And what I’m presenting is multifaceted. First, there’s the overall temperature change as the equipment is operated three different times in three different ways. This is shown by the two red lines, solid for the tip and dashed for the body, which track each other closely. But it’s also showing that the tip-to-body temperature gradient (in blue) changes in both magnitude and sign during use and recovery. The difference between the two was slight, less than 1° F in all the tests, but the way it changed signs during use and back during recovery was consistent throughout all the tests at every thermostat setting.
My goal in plotting the temperature gradient on the same chart as the temperatures themselves was to allow the reader to see all of this without flipping between one chart and another. I am definitely trying to show a correlation between the overall temperature in red and the temperature difference in blue, where both of their variations are caused by the usage of the equipment. I don’t believe this presentation distorts the behavior. Unlike the situation with Sonders’s chart, choosing different scales—something I wouldn’t have thought much about before reading Kieran’s post—wouldn’t change the interpretation.
But maybe there’s a better way. Here I’ve replotted the data into a two-plot chart with the gradient shown separately from the temperatures:
I’ve kept the colors just to make it absolutely clear how I’ve split up the original single-plot chart. If I had used this chart in my report, I wouldn’t have bothered with color at all. With the plots separated like this, color is an unnecessary distraction. Also, I haven’t bothered to put in a legend or other labels that I would in a finished product.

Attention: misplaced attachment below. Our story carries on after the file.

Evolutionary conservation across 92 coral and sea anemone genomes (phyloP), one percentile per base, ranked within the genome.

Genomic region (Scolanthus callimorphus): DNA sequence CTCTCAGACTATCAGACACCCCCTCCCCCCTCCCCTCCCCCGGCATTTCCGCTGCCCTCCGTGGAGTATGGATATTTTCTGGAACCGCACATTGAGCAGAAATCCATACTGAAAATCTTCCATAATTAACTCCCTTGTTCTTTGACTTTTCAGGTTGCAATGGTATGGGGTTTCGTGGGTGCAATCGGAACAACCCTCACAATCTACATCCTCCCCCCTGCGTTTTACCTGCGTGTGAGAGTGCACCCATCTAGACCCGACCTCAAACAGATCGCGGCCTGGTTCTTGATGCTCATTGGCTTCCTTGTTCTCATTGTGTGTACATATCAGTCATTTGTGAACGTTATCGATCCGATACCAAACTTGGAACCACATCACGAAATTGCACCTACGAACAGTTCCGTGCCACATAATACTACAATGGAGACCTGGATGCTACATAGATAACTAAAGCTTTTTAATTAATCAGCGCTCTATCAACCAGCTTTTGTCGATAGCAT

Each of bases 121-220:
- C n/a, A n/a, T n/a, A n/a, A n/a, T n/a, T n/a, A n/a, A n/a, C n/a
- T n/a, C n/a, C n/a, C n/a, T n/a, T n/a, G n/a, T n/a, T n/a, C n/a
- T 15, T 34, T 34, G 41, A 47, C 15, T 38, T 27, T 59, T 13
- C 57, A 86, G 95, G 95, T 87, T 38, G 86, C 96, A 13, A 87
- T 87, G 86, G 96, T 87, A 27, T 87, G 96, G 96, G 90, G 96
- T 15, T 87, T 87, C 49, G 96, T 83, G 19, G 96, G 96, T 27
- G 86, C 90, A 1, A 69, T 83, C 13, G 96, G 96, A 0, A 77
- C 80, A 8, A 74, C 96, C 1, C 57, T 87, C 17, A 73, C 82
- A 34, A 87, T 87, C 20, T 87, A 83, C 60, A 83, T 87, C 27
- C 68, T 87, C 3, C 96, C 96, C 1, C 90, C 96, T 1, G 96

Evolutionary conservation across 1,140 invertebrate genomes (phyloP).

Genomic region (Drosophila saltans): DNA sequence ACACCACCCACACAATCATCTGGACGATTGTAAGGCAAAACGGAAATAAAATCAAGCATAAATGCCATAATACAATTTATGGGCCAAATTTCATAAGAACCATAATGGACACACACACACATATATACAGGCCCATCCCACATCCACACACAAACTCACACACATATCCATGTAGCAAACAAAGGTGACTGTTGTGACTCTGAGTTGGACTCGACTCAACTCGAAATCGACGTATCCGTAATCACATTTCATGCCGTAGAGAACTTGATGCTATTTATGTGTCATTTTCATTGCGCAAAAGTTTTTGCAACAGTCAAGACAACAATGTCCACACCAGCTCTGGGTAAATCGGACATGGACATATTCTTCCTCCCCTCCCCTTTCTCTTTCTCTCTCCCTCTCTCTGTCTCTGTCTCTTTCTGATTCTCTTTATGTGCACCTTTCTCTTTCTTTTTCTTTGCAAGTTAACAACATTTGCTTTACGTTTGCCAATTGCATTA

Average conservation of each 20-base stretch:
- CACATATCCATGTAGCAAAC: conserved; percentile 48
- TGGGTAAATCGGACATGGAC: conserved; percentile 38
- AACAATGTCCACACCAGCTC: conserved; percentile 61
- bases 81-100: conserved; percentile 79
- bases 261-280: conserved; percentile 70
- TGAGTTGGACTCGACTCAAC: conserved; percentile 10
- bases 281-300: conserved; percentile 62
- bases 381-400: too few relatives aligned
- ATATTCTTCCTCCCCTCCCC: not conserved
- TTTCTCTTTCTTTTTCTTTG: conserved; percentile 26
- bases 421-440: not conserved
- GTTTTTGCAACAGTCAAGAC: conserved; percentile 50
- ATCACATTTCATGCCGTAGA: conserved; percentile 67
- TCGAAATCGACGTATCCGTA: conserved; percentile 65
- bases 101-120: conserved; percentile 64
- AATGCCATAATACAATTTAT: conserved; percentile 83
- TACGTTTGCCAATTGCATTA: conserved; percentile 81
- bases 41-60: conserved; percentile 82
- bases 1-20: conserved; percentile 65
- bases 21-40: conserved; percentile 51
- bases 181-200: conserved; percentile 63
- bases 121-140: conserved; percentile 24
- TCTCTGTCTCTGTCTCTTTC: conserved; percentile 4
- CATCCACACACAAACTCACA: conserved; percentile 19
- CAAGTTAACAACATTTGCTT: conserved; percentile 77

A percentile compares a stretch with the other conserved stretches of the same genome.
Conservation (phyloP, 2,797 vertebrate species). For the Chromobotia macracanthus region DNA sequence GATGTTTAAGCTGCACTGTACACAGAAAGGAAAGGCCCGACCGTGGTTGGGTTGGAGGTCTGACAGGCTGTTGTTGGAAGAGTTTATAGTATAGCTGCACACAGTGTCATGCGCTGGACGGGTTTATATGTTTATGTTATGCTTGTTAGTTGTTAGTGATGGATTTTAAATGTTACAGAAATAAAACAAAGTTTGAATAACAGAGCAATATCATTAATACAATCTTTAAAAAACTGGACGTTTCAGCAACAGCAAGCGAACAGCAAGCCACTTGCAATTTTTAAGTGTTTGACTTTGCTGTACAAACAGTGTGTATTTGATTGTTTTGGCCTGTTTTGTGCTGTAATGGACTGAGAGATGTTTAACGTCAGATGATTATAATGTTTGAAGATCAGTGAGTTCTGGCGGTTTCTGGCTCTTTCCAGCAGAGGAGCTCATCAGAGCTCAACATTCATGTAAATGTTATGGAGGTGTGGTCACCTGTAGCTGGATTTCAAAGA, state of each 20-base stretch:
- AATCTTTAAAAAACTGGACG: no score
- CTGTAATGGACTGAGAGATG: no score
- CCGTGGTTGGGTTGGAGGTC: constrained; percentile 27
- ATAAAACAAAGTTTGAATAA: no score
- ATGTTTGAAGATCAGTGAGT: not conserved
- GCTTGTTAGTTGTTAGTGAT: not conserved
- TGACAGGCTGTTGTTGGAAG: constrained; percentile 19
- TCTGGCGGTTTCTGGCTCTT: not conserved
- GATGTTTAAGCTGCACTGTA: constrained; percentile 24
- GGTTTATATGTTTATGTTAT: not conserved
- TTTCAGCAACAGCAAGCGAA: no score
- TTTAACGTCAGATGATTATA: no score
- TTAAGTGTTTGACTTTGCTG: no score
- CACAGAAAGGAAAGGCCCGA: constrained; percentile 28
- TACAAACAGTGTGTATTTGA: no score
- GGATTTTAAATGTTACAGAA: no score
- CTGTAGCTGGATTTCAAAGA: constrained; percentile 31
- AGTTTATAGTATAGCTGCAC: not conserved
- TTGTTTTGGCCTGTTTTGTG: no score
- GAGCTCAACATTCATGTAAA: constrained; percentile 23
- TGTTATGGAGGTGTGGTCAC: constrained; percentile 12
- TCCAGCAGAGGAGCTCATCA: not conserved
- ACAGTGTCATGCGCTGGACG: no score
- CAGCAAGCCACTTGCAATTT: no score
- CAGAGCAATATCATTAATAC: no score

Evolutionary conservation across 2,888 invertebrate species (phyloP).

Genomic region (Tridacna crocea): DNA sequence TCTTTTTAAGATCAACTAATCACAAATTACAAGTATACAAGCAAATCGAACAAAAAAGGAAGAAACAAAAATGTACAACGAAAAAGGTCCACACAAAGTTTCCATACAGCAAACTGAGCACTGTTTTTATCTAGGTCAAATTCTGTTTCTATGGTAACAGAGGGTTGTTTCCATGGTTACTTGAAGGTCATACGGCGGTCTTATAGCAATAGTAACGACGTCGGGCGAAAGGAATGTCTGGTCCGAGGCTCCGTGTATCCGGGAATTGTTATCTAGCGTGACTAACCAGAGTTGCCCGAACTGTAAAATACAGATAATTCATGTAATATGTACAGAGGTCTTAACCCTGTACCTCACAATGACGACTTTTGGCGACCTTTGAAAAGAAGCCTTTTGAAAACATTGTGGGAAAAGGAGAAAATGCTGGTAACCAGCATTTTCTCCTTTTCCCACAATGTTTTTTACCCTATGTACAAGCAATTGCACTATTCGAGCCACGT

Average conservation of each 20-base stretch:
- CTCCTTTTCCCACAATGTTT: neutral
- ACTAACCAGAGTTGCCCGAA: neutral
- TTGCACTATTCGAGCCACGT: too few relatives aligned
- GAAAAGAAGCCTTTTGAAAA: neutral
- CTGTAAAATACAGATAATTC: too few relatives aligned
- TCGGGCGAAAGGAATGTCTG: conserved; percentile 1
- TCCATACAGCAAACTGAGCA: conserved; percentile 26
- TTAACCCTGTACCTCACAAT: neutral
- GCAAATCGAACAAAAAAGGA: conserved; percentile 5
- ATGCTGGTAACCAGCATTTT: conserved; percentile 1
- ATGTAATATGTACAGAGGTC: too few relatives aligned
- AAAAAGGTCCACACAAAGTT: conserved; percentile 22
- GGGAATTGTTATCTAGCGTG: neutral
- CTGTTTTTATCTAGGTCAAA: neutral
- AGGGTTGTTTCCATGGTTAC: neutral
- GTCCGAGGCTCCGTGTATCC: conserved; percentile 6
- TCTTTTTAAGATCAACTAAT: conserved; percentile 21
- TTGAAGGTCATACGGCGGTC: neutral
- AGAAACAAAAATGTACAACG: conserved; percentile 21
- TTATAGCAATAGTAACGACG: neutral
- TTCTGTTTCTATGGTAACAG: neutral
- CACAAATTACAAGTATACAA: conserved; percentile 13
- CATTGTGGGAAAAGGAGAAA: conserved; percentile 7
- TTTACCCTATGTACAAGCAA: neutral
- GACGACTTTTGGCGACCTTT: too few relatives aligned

The problem with this two-plot presentation is that the timing is less clear. The change in gradient certainly happens around the time when the overall temperature drops, but the exact synchronization is lost. Adding gridlines would help, but they wouldn’t be precise enough.
A solution to this problem is to add shading to both plots to cover the usage periods.
Unlike gridlines, which software always aligns with tick marks, the shading is free to be placed wherever we like.3 By having the shading span the duration of each temperature plunge, we can see how the change in gradient is timed to match that plunge.
Note also that I’ve added a horizontal grid line to the gradient plot to make it easier to see when the temperature difference changes signs—when the body becomes warmer than the tip. I didn’t feel comfortable adding a horizontal gridline to the original chart because it would have suggested an importance to the 120° temperature level, an importance that temperature doesn’t have.
I confess I still like the compactness of the original chart. On the other hand, I always found the colored tick and axis labels aesthetically displeasing, despite their improvement to the chart’s readability. If I were to write that report today, I’d probably go with the two-plot charts, but it’s not a slam dunk.
Yes, Kieran flipped the colors in his charts, but it’s not as bad as you might think. He never showed Sonders’s chart and was always consistent with the colors in his charts. ↩
In this study at the French research institute INRIA, superimposed charts were found to be the most difficult to interpret. While I don’t find the study especially compelling—they studied charts with two x axes instead of two y axes, and their example plotted different parts of the same data series twice on the same chart instead of plotting two different data series, both of which are seem to be contrived to be baffling—I do agree with its fundamental conclusion that superimposed charts like this are more difficult to interpret than other layouts. ↩
In fact, I added it by hand using Graphic, the application that used to be called iDraw before Autodesk bought it. Niceties like this are often easier to do by hand than by fiddling around with plot commands, and their placement, while not as precise as we would get with plot commands, is certainly as precise as we need it to be. ↩